About Akaka Falls and Kahuna Falls
Akaka Falls is a spectacular 420ft (though I’ve also seen 442ft reported as its height) waterfall and is certainly one of the most attractive of the accessible waterfalls on the Big Island. Not only that, but it also placed high on our Top 10 List of Hawaii’s Best Waterfalls.
Usually, waterfalls this tall and gulches this steep remind me of the type of scenery we normally associate with inaccessible terrain seen on helicopter rides. So it didn’t surprise me at all that it was popular, and I would certainly consider this waterfall a must-see attraction. Given that it was that rare Hawaiian waterfall that welcomed visitors as it sat within its own state park, there really wasn’t an excuse not to see this wonder!
Speaking of the Akaka Falls State Park, that meant that there was infrastructure in the form of a well-developed loop trail as well as a fair-sized car park. The road to get here was also smooth and easy to drive with a possible view on clear sunny days of the peak of Mauna Kea (one of the twin shield volcanoes comprising the Big Island) and the Keck Observatory at its summit.
Upon our visits to the falls, we did what the majority of visitors here would do, and that was to go left (clockwise direction) to head straight for this waterfall first. This route that was signposted to be about 750ft long passed by some smaller cascades before getting to the viewing area overlooking a very large bowl-shaped amphitheater into which the falls tumbled. There was also a little shelter as well where we noticed someone peddle their wares to tourists.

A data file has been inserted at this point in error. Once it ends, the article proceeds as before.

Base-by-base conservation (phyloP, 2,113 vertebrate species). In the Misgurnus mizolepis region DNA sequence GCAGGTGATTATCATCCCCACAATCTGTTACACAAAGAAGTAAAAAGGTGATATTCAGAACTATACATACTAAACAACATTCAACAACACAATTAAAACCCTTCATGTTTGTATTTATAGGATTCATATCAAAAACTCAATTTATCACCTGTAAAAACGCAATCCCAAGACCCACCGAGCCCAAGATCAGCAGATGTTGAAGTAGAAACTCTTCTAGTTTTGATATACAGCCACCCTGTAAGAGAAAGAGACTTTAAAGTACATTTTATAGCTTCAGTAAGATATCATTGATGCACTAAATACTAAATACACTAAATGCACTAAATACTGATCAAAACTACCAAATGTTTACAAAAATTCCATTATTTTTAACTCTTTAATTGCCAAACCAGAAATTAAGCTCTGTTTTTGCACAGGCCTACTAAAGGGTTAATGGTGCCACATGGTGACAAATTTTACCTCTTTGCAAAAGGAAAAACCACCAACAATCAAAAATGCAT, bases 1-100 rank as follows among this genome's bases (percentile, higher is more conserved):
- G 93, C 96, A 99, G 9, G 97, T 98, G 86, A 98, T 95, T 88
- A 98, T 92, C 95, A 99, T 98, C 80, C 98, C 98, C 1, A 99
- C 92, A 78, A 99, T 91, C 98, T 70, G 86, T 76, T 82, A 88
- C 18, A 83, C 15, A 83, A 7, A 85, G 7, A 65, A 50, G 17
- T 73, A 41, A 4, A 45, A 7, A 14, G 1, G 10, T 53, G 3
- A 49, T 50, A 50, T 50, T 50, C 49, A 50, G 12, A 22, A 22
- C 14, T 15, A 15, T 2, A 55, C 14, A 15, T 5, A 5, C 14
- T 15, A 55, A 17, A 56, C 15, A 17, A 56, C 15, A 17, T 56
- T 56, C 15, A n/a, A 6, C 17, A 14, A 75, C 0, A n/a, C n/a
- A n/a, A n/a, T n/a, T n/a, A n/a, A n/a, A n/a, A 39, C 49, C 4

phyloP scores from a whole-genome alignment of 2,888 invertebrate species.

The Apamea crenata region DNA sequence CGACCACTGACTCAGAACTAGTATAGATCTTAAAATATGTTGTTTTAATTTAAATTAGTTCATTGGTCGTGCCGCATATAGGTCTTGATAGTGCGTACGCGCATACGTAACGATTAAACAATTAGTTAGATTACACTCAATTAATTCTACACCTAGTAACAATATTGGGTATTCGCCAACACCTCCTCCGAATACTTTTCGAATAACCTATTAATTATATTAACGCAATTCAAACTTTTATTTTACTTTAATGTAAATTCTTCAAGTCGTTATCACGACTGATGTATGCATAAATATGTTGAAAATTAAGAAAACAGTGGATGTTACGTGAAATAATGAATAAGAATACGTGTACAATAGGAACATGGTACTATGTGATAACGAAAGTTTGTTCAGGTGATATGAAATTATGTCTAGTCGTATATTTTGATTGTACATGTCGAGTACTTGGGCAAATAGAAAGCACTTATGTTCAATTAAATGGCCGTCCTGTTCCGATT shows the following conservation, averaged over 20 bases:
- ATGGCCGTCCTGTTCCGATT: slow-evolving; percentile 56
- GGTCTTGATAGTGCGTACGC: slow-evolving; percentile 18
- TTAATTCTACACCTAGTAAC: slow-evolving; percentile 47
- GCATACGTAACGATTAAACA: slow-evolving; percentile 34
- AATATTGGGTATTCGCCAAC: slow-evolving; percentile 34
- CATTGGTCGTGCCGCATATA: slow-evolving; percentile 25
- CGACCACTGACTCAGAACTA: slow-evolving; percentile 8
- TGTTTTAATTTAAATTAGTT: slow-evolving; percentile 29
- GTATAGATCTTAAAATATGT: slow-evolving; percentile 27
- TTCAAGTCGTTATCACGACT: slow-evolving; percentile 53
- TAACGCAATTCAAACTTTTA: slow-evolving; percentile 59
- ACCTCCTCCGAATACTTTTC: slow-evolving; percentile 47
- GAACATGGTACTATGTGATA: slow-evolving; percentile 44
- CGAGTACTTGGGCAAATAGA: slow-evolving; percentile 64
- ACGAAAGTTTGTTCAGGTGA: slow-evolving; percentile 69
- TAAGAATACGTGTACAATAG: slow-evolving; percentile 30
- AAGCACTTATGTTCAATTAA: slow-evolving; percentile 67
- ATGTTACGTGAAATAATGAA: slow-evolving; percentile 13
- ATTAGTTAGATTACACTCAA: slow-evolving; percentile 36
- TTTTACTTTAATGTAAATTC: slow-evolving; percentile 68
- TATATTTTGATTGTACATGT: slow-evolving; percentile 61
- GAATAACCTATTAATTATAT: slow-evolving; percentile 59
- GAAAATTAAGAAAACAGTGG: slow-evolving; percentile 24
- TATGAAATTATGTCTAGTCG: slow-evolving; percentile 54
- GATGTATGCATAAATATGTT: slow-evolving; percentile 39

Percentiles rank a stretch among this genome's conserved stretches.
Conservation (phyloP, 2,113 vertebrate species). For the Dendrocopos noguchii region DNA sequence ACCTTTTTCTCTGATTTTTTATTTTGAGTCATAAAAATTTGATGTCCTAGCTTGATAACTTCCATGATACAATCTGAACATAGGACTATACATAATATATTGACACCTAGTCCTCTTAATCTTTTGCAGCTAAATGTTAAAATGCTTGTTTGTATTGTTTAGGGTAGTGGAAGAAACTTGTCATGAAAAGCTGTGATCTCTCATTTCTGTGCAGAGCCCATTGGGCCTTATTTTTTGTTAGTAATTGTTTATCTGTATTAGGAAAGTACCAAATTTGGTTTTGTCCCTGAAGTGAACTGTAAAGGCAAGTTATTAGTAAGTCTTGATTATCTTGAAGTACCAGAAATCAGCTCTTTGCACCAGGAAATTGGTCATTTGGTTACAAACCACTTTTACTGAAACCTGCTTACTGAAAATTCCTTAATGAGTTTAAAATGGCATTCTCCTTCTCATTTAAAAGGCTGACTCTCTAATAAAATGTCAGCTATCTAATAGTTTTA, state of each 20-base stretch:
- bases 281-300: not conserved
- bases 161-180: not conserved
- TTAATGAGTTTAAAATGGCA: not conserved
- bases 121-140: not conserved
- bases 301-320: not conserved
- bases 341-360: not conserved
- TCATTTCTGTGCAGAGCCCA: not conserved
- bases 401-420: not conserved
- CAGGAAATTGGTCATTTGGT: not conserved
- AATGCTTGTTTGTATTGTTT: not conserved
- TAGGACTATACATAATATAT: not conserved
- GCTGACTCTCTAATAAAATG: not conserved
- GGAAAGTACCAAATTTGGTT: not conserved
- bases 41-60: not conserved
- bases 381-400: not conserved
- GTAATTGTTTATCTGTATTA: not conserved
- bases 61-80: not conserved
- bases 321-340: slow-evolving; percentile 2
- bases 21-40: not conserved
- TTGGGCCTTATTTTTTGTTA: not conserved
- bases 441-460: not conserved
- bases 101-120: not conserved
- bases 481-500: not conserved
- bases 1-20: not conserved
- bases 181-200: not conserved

We noticed that most people didn’t bother doing the whole loop and turned back at this point. However, we continued with the loop walk another 800ft towards the Kahuna Falls, which was another waterfall in the state park that seemed to be just as tall as Akaka Falls.
Once we got to its overlook, we could see why this waterfall was overshadowed by its famous counterpart. While Kahuna Falls seemed to also be about 400ft tall or so, our view of it was limited to an angle that only showed the waterfall’s profile. Thus, the watterflow had to be big enough to overshadow the trees growing on the cliffside in front of it to be satisfactorily seen. I’m sure that if this waterfall had been given a more direct view, then perhaps it would’ve gotten just as much fanfare as Akaka.
On a separate occasion, Julie and I saw both these waterfalls by helicopter, and that further reinforced our hunch that these were almost like twin waterfalls.
From the Hwy 19 and Hwy 11 junction by the Hilo Airport in Hilo, take Hwy 19 north for about 20 minutes to the well-signed, mauka-side turnoff for Hwy 220 (west). The Hwy 220 turnoff is between the 13-mile and 14-mile posts. Follow the Hwy 220 signs through Honomu Town, after which the last three miles are wide open spaces (that were sugarcane plantations during the Hawaiian sugar trade heydays of the late 19th and early 20th centuries).
As mentioned earlier, one time when we drove the Hwy 220, it was a clear day, and we were able to see the summit of the Mauna Kea volcano on the drive up towards the falls. Anyways, continue on Hwy 220 all the way until the forested mountains close in and the road ends at the busy Akaka Falls car park. Overall, this 16-mile drive would take about 30 minutes.
To give you some geographical context, Hilo was 79 miles (under 2 hours drive) east of Kailua-Kona via the Saddle Road. Otherwise, taking the more conventional route along Hwy 19 through Waikoloa, Waikoloa Village, and Waimea, this drive would be 96 miles long taking over 2 hours.
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